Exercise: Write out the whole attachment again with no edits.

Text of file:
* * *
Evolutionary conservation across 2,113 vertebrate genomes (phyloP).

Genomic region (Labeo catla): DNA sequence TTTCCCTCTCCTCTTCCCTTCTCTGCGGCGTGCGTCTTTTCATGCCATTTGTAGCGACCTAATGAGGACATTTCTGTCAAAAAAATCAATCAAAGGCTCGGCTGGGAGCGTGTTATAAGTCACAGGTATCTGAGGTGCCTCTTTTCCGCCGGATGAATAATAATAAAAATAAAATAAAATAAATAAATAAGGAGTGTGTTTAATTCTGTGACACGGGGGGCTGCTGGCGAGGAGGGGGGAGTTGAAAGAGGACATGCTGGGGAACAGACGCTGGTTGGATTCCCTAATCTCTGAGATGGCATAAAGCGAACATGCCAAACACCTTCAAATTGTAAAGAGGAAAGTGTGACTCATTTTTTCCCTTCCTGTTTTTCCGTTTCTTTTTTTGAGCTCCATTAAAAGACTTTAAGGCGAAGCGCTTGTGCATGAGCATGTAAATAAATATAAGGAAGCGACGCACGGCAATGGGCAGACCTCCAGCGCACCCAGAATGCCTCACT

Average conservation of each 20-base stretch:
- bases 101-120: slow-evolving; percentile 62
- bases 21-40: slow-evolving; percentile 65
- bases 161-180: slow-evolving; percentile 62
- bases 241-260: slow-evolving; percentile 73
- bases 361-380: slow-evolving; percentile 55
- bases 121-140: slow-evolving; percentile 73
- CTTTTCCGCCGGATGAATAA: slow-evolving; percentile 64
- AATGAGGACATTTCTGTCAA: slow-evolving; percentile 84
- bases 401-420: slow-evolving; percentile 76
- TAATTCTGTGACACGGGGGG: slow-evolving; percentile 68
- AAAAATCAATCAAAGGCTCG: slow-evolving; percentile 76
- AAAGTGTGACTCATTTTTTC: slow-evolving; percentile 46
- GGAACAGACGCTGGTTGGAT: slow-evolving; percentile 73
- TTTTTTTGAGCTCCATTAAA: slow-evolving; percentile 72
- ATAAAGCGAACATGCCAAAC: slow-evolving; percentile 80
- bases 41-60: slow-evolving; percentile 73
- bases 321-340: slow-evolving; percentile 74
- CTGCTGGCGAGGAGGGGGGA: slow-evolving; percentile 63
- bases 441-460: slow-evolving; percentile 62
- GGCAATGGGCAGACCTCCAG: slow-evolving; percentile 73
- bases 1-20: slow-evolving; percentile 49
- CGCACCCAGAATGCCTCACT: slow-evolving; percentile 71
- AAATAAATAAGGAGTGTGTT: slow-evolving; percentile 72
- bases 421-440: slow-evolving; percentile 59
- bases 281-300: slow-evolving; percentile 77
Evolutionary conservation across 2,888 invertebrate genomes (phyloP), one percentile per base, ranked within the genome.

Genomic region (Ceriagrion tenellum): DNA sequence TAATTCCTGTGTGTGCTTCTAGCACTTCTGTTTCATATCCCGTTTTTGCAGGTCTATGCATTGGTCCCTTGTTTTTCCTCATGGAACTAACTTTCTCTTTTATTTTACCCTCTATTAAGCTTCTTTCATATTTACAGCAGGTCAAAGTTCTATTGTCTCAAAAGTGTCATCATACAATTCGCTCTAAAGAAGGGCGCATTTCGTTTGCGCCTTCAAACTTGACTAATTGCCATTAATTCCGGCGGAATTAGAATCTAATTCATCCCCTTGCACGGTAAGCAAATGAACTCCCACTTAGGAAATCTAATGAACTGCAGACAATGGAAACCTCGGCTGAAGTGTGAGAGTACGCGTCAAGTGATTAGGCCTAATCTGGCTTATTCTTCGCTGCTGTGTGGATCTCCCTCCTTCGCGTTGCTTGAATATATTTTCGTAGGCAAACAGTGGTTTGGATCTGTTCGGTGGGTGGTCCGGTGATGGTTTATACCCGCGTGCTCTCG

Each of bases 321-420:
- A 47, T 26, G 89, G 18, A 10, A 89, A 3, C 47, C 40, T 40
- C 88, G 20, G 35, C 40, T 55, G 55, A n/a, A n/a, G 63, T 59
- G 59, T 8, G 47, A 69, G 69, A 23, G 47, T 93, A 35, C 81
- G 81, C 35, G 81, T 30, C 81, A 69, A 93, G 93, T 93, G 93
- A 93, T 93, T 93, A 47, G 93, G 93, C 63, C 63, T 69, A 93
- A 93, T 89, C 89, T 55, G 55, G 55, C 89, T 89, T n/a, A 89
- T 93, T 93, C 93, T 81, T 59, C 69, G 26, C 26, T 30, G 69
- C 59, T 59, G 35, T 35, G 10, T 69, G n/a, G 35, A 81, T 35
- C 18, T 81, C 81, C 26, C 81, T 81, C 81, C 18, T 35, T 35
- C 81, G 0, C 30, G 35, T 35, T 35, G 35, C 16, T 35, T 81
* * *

Evolutionary conservation across 2,113 vertebrate genomes (phyloP).

Genomic region (Labeo catla): DNA sequence TTTCCCTCTCCTCTTCCCTTCTCTGCGGCGTGCGTCTTTTCATGCCATTTGTAGCGACCTAATGAGGACATTTCTGTCAAAAAAATCAATCAAAGGCTCGGCTGGGAGCGTGTTATAAGTCACAGGTATCTGAGGTGCCTCTTTTCCGCCGGATGAATAATAATAAAAATAAAATAAAATAAATAAATAAGGAGTGTGTTTAATTCTGTGACACGGGGGGCTGCTGGCGAGGAGGGGGGAGTTGAAAGAGGACATGCTGGGGAACAGACGCTGGTTGGATTCCCTAATCTCTGAGATGGCATAAAGCGAACATGCCAAACACCTTCAAATTGTAAAGAGGAAAGTGTGACTCATTTTTTCCCTTCCTGTTTTTCCGTTTCTTTTTTTGAGCTCCATTAAAAGACTTTAAGGCGAAGCGCTTGTGCATGAGCATGTAAATAAATATAAGGAAGCGACGCACGGCAATGGGCAGACCTCCAGCGCACCCAGAATGCCTCACT

Average conservation of each 20-base stretch:
- bases 101-120: slow-evolving; percentile 62
- bases 21-40: slow-evolving; percentile 65
- bases 161-180: slow-evolving; percentile 62
- bases 241-260: slow-evolving; percentile 73
- bases 361-380: slow-evolving; percentile 55
- bases 121-140: slow-evolving; percentile 73
- CTTTTCCGCCGGATGAATAA: slow-evolving; percentile 64
- AATGAGGACATTTCTGTCAA: slow-evolving; percentile 84
- bases 401-420: slow-evolving; percentile 76
- TAATTCTGTGACACGGGGGG: slow-evolving; percentile 68
- AAAAATCAATCAAAGGCTCG: slow-evolving; percentile 76
- AAAGTGTGACTCATTTTTTC: slow-evolving; percentile 46
- GGAACAGACGCTGGTTGGAT: slow-evolving; percentile 73
- TTTTTTTGAGCTCCATTAAA: slow-evolving; percentile 72
- ATAAAGCGAACATGCCAAAC: slow-evolving; percentile 80
- bases 41-60: slow-evolving; percentile 73
- bases 321-340: slow-evolving; percentile 74
- CTGCTGGCGAGGAGGGGGGA: slow-evolving; percentile 63
- bases 441-460: slow-evolving; percentile 62
- GGCAATGGGCAGACCTCCAG: slow-evolving; percentile 73
- bases 1-20: slow-evolving; percentile 49
- CGCACCCAGAATGCCTCACT: slow-evolving; percentile 71
- AAATAAATAAGGAGTGTGTT: slow-evolving; percentile 72
- bases 421-440: slow-evolving; percentile 59
- bases 281-300: slow-evolving; percentile 77
Evolutionary conservation across 2,888 invertebrate genomes (phyloP), one percentile per base, ranked within the genome.

Genomic region (Ceriagrion tenellum): DNA sequence TAATTCCTGTGTGTGCTTCTAGCACTTCTGTTTCATATCCCGTTTTTGCAGGTCTATGCATTGGTCCCTTGTTTTTCCTCATGGAACTAACTTTCTCTTTTATTTTACCCTCTATTAAGCTTCTTTCATATTTACAGCAGGTCAAAGTTCTATTGTCTCAAAAGTGTCATCATACAATTCGCTCTAAAGAAGGGCGCATTTCGTTTGCGCCTTCAAACTTGACTAATTGCCATTAATTCCGGCGGAATTAGAATCTAATTCATCCCCTTGCACGGTAAGCAAATGAACTCCCACTTAGGAAATCTAATGAACTGCAGACAATGGAAACCTCGGCTGAAGTGTGAGAGTACGCGTCAAGTGATTAGGCCTAATCTGGCTTATTCTTCGCTGCTGTGTGGATCTCCCTCCTTCGCGTTGCTTGAATATATTTTCGTAGGCAAACAGTGGTTTGGATCTGTTCGGTGGGTGGTCCGGTGATGGTTTATACCCGCGTGCTCTCG

Each of bases 321-420:
- A 47, T 26, G 89, G 18, A 10, A 89, A 3, C 47, C 40, T 40
- C 88, G 20, G 35, C 40, T 55, G 55, A n/a, A n/a, G 63, T 59
- G 59, T 8, G 47, A 69, G 69, A 23, G 47, T 93, A 35, C 81
- G 81, C 35, G 81, T 30, C 81, A 69, A 93, G 93, T 93, G 93
- A 93, T 93, T 93, A 47, G 93, G 93, C 63, C 63, T 69, A 93
- A 93, T 89, C 89, T 55, G 55, G 55, C 89, T 89, T n/a, A 89
- T 93, T 93, C 93, T 81, T 59, C 69, G 26, C 26, T 30, G 69
- C 59, T 59, G 35, T 35, G 10, T 69, G n/a, G 35, A 81, T 35
- C 18, T 81, C 81, C 26, C 81, T 81, C 81, C 18, T 35, T 35
- C 81, G 0, C 30, G 35, T 35, T 35, G 35, C 16, T 35, T 81